groups of four of five students and have them examine neighborhoods
in your town.
each group choose a different neighborhood in your town. At least
one group should select one of the less affluent areas of town
and one should choose the most affluent.
each group create an asset map of the neighborhood they have selected.
What buildings are there? What community groups or other programs
are in place to work in the neighborhood?
the students take notes about the conditions of the roads, parks,
libraries and other public services. Have the students take notes
about those same public services in the wealthier part of town.
the students compare what they find and discuss the differences
the students write a report comparing the differences in neighborhoods.
the students research economic conditions of the area and discuss
what can be done to improve their town.
should set standards for the project before it is assigned based
on individual work and group work. Also, teachers should determine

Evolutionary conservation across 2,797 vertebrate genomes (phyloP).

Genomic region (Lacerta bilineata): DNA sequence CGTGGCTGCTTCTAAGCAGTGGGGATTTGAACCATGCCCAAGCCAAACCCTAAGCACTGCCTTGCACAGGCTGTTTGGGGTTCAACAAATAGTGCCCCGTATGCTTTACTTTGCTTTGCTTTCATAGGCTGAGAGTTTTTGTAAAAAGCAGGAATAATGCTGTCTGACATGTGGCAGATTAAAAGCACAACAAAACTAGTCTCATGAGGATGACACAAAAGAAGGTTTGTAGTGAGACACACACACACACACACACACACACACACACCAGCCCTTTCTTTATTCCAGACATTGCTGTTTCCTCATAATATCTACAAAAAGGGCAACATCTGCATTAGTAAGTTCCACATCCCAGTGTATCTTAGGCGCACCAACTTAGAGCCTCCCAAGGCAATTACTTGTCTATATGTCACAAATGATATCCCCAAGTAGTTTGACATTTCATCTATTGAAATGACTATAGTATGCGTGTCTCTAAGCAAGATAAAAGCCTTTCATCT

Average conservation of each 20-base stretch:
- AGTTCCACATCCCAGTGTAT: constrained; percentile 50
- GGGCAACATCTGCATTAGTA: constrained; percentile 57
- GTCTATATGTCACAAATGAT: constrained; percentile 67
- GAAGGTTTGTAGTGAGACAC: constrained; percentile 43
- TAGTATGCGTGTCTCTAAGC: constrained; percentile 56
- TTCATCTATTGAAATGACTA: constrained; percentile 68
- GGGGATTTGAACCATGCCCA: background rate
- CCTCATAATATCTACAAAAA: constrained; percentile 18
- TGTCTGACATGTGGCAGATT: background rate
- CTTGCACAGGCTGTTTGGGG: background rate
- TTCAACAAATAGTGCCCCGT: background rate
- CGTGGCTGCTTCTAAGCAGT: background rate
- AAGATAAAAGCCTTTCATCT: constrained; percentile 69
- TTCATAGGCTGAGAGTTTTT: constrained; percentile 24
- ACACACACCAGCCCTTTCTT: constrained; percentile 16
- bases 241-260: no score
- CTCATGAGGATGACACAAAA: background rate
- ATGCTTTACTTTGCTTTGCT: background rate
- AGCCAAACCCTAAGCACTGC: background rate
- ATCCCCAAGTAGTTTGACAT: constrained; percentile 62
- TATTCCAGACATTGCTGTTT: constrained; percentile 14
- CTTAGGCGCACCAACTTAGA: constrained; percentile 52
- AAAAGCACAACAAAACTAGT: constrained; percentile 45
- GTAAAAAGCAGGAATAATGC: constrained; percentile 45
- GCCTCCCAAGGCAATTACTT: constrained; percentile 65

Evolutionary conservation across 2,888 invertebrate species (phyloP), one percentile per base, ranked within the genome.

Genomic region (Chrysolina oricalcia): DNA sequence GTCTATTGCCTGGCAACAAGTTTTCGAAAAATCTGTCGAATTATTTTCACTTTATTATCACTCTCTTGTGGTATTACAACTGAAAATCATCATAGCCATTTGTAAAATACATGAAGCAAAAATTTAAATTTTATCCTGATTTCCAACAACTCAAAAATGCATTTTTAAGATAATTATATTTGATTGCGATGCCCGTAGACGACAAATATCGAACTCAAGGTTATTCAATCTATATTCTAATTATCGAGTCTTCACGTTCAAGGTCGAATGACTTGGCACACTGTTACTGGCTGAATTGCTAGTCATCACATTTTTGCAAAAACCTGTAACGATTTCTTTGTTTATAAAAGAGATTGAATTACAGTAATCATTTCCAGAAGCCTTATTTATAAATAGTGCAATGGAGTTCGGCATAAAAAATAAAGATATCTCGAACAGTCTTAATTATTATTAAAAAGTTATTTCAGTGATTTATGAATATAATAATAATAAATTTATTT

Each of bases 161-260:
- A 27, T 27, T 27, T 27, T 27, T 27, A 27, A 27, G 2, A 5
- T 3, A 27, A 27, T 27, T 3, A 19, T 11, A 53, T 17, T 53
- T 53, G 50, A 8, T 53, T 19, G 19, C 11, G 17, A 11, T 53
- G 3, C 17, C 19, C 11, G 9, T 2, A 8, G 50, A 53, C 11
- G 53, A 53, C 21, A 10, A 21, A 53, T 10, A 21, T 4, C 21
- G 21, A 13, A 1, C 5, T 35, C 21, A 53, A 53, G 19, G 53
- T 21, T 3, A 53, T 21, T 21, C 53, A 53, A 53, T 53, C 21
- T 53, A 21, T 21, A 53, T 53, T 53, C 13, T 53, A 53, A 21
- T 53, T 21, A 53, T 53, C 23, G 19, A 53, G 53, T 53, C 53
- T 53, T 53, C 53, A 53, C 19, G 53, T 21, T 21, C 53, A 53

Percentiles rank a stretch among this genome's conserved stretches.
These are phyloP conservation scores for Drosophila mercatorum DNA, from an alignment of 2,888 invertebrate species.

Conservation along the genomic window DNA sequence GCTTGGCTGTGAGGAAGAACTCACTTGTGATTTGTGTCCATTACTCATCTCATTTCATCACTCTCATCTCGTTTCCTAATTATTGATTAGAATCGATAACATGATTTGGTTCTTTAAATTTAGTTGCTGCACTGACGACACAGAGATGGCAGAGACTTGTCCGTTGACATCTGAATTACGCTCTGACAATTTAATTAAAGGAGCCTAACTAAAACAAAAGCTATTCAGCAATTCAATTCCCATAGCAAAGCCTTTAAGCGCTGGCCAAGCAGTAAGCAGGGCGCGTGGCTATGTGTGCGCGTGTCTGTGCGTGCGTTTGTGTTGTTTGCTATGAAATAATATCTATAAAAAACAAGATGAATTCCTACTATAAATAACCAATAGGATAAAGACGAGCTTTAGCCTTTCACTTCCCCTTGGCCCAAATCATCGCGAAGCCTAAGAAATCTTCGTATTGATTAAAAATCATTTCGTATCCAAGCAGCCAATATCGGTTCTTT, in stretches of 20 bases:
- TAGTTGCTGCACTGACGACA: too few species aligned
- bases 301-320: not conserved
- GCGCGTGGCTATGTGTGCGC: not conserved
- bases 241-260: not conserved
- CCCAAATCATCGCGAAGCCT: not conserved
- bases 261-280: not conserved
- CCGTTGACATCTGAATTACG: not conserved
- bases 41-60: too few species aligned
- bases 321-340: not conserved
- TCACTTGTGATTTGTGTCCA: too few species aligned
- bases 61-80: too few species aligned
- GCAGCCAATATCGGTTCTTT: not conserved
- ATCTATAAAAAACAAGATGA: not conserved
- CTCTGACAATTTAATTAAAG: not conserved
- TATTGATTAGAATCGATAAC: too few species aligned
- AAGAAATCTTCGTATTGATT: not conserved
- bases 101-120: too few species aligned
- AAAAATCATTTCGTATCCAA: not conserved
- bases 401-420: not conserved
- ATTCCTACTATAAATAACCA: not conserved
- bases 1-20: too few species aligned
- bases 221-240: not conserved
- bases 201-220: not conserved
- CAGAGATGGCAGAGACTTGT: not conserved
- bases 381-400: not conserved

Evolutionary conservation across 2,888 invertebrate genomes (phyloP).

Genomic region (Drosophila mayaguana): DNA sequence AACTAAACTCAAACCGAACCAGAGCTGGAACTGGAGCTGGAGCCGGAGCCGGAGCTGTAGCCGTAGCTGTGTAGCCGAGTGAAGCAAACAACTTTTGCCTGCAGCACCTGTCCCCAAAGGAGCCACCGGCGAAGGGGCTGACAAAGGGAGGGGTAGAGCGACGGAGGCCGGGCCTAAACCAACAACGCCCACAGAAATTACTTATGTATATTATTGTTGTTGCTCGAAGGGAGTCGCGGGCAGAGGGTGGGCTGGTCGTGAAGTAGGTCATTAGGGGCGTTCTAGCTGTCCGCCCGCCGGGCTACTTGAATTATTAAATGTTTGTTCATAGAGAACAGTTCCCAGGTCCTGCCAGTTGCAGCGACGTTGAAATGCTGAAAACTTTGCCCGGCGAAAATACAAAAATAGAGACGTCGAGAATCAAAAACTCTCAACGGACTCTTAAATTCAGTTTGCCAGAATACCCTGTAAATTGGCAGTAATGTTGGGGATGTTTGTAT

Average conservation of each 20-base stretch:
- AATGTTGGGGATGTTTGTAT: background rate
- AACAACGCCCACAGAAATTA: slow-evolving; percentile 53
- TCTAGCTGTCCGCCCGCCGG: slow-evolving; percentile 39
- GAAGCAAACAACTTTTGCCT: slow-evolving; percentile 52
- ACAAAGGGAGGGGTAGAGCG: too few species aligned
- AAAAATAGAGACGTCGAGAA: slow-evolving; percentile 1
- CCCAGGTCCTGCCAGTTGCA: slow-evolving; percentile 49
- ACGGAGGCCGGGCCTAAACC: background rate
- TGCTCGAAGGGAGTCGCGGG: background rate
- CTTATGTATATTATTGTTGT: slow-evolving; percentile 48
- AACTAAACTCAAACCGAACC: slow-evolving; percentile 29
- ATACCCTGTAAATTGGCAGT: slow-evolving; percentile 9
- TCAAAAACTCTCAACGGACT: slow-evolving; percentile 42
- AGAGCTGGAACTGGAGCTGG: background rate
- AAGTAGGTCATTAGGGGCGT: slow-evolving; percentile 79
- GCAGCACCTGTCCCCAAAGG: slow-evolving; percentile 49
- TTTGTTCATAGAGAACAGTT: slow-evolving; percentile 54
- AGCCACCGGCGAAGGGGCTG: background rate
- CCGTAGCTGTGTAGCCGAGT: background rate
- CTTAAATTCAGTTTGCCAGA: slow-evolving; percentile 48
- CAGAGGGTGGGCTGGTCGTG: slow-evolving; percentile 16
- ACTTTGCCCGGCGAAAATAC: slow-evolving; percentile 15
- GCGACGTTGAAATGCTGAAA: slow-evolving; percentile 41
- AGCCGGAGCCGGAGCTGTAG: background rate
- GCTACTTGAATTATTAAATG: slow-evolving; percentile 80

how much time should be spent on the lesson as well as the amount
of research required. For example, seek student input on what
will make a successful report and how it should be presented to
your students to grade themselves and their peers. Decide as a
class what percentage of the total grade should come from peer
feedback and self-assessment.
on specific skills that you want to emphasize, for example, group
work, leadership, research abilities, collective learning, and
presentation skills, and grade accordingly.
and/or Adaptation Ideas:
the students write letters to the editor of the local newspaper
describing the differences in community services.
the group or each individual student develop a photo essay to
illustrate the differences.
the students make appointments with city or county officials,
express their concerns, and present their plan.